If you are a non-Muslim, you can get a divorce in Malaysia only through court proceedings. Your marriage must legally registered in Malaysia under the Law Reform (Marriage and Divorce) Act 1976 [Act 164] which provides for a non-Muslim monogamous marriage.|
There are two types of divorce in Malaysia:
- Uncontested divorce
Where both parties to a marriage mutually agree to the divorce including but not limited to support, children and property issues, application for a divorce shall be made by way of joint petition.
||Section 52 of Law Reform (Marriage and Divorce) Act 1976 [Act 164]
52. Dissolution by mutual consent.
If husband and wife mutually agree that their marriage should be dissolved they may after the expiration of two years from the date of their marriage present a joint petition accordingly and the court may, if it thinks fit, make a decree of divorce on being satisfied that both parties freely consent, and that proper provision is made for the wife and for the support, care and custody of the children, if any, of the marriage, and may attach such conditions to the decree of divorce as it thinks fit.
- Contested divorce
Where either party to a marriage does not agree to the divorce or is not in agreement on certain or all issues of the divorce, application for a divorce shall be made by way of single petition.
- Before you can file a joint petition for a divorce, the following requirements must be fulfilled:
- Both of you must be domiciled or resident in Malaysia at the time when the divorce petition is presented.
- You must have been married at least two (2) years at the time you present your divorce petition, unless the court grants you special permission.
||This restriction against divorce is imposed to prevent impulsive or frivolous marriages, and also refusal to take responsibilities and pressures of marriage without attempt to effect a reconciliation.
||You may apply to court for such special permission but you must show that your case is one of exceptional circumstances or hardship suffered.
In determining the application the judge shall have regards to the interests of any child of the marriage and to the question whether there is a reasonable probability of a reconciliation between the parties during the specified period.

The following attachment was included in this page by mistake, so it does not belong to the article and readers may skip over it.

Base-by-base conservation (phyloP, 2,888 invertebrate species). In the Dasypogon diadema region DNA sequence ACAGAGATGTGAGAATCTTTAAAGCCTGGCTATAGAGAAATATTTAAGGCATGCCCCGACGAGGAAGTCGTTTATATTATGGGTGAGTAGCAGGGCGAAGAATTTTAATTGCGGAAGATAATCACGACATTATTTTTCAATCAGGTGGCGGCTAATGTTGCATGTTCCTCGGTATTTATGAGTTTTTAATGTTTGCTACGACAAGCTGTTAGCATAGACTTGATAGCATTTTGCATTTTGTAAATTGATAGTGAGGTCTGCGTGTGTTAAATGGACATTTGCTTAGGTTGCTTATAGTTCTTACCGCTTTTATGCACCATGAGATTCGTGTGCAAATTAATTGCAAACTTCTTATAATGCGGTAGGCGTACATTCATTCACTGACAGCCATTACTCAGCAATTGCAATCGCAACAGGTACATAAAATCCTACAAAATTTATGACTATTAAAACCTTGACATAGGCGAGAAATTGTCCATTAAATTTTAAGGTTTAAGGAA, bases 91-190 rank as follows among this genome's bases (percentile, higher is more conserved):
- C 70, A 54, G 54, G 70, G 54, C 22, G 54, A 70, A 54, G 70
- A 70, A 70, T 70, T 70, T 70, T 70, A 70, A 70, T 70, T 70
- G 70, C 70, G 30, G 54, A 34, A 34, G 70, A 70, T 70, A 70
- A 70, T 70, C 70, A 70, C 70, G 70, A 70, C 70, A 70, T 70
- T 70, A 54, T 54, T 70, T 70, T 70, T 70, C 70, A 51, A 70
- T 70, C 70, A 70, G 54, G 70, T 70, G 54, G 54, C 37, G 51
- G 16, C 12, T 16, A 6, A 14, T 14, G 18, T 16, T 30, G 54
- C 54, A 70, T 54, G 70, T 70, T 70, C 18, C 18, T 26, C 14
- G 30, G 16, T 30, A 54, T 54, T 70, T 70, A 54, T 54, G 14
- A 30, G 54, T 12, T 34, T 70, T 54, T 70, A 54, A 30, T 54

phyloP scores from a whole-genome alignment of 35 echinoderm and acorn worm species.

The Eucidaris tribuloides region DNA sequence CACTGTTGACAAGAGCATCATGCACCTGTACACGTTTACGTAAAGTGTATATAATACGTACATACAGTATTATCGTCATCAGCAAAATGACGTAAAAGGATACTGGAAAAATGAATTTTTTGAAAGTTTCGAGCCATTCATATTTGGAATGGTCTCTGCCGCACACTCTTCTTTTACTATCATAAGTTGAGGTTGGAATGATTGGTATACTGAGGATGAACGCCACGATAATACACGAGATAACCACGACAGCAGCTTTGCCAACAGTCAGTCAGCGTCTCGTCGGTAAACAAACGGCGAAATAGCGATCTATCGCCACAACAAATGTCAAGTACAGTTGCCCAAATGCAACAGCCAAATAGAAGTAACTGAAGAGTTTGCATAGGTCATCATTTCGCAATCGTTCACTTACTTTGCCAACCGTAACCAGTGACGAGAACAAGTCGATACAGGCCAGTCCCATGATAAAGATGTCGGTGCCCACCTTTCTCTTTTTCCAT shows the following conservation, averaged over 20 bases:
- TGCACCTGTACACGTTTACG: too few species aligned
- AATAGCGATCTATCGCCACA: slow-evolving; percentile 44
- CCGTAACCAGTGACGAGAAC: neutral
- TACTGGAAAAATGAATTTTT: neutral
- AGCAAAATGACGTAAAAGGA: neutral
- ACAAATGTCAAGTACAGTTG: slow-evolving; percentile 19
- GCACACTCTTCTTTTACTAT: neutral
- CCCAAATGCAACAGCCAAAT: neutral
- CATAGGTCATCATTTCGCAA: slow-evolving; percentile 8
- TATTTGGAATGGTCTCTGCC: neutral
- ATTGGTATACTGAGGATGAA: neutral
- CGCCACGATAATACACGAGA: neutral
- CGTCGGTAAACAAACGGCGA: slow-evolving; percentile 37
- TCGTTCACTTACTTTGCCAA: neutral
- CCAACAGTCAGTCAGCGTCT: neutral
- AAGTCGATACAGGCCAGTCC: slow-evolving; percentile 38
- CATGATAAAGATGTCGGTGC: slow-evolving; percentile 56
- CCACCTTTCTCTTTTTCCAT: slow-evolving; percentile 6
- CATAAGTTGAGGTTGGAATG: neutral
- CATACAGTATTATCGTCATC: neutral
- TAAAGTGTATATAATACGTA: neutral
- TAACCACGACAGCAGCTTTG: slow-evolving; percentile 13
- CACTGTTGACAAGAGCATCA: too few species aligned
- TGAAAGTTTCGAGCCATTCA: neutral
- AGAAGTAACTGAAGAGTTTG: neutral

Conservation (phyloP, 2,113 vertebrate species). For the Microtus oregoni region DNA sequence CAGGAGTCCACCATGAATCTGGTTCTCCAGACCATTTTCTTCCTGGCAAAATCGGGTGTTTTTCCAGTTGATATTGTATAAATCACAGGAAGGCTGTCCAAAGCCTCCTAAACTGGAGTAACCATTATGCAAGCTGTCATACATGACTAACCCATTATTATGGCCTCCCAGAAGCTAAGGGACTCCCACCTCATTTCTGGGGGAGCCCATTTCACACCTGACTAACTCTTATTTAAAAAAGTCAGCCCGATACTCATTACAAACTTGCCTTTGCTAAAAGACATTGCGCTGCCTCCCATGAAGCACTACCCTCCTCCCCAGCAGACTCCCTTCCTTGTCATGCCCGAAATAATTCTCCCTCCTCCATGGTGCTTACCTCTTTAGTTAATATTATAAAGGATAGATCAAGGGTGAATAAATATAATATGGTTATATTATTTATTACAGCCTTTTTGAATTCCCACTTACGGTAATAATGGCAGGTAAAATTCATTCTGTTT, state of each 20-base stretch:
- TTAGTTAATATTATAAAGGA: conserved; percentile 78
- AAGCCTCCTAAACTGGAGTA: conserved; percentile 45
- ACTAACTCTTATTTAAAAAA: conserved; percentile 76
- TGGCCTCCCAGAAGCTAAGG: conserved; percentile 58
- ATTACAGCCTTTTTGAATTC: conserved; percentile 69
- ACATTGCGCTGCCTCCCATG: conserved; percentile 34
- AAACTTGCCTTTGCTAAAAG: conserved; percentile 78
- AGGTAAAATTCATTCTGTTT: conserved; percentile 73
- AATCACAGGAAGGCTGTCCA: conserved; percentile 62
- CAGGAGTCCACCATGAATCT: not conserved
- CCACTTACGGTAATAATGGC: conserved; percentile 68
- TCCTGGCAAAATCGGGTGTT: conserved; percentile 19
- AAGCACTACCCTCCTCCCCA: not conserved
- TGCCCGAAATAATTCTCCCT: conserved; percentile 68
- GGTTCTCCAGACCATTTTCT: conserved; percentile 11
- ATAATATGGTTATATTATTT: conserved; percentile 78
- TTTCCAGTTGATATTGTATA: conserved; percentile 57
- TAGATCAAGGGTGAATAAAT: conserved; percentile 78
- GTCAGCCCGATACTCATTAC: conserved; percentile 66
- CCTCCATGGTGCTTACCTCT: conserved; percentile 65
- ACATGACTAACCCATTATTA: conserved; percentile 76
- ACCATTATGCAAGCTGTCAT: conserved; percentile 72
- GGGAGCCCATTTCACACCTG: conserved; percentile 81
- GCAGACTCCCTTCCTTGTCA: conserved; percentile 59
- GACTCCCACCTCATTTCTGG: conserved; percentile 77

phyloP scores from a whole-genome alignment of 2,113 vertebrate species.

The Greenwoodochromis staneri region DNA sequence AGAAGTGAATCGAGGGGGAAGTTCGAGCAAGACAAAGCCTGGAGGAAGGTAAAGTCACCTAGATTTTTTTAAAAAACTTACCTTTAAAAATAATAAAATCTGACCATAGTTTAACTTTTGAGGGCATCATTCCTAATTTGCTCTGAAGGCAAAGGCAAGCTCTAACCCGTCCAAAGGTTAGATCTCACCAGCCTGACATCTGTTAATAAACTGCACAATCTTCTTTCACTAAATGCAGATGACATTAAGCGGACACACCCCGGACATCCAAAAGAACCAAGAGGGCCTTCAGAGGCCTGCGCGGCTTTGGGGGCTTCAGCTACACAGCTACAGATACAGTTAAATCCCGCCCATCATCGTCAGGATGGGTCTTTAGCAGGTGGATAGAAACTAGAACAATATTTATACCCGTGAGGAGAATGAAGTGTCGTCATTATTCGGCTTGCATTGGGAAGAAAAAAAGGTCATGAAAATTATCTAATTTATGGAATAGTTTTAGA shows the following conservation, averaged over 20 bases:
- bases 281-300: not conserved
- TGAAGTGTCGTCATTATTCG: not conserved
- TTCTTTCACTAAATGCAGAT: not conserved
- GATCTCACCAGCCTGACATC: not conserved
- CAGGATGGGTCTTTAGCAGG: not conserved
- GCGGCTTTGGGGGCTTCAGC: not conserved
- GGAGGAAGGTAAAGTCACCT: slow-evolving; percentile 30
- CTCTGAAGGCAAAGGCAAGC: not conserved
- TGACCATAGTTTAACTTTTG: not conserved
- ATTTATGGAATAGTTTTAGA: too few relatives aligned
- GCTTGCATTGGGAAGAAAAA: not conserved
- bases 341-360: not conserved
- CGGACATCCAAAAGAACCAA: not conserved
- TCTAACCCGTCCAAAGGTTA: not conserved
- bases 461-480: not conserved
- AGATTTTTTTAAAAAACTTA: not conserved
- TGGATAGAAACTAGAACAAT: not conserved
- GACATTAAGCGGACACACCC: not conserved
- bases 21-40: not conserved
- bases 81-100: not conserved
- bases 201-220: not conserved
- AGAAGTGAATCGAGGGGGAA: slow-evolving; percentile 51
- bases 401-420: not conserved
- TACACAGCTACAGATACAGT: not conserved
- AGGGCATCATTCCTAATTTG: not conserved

- You must show in your divorce petition that your marriage has broken down irretrievably.
- To show such irretrievable breakdown, you must prove at least one of the following facts:
- your spouse has committed adultery and you find it intolerable to live with your spouse;
- your spouse has behaved in such a way that you cannot reasonably be expected to live with your spouse. This may include but not limited to:
- physical abuse may include pushing, hitting, strangling, biting, slapping, punching, choking and burning, threatening you with weapon and damaging property when angry;
- emotional abuse may include insulting you, calling you names, unpredictable mood swings, threatening to harm you, children, family or pets;
- sexual abuse;
- intimate terrorism can be physical or emotional control which may include severe economic control and keeping you away from family or friends;
- addictions may include drug abuse, drunkenness, gambling and sexual addictions;
- neglect may include failure to provide you or children, if any, with basic needs such as supervision, nurturing, nutrition and medical care;
- your spouse has deserted you for a continuous period at least two (2) years before the date of your divorce petition; or
- both of you have lived apart from each other for a continuous period at least two (2) years before the date of your divorce petition
- Reference to a Conciliatory Body or Marriage Tribunal of the National Registration Department of Malaysia  is not required.
- ^ Marriage and Divorce Division of the National Registration Department of Malaysia (Malay: Bahagian Perkahwinan dan Perceraian, Jabatan Pendaftaran Negara Malaysia)
- Law Reform (Marriage and Divorce) Act 1976 [Act 164] & Rules
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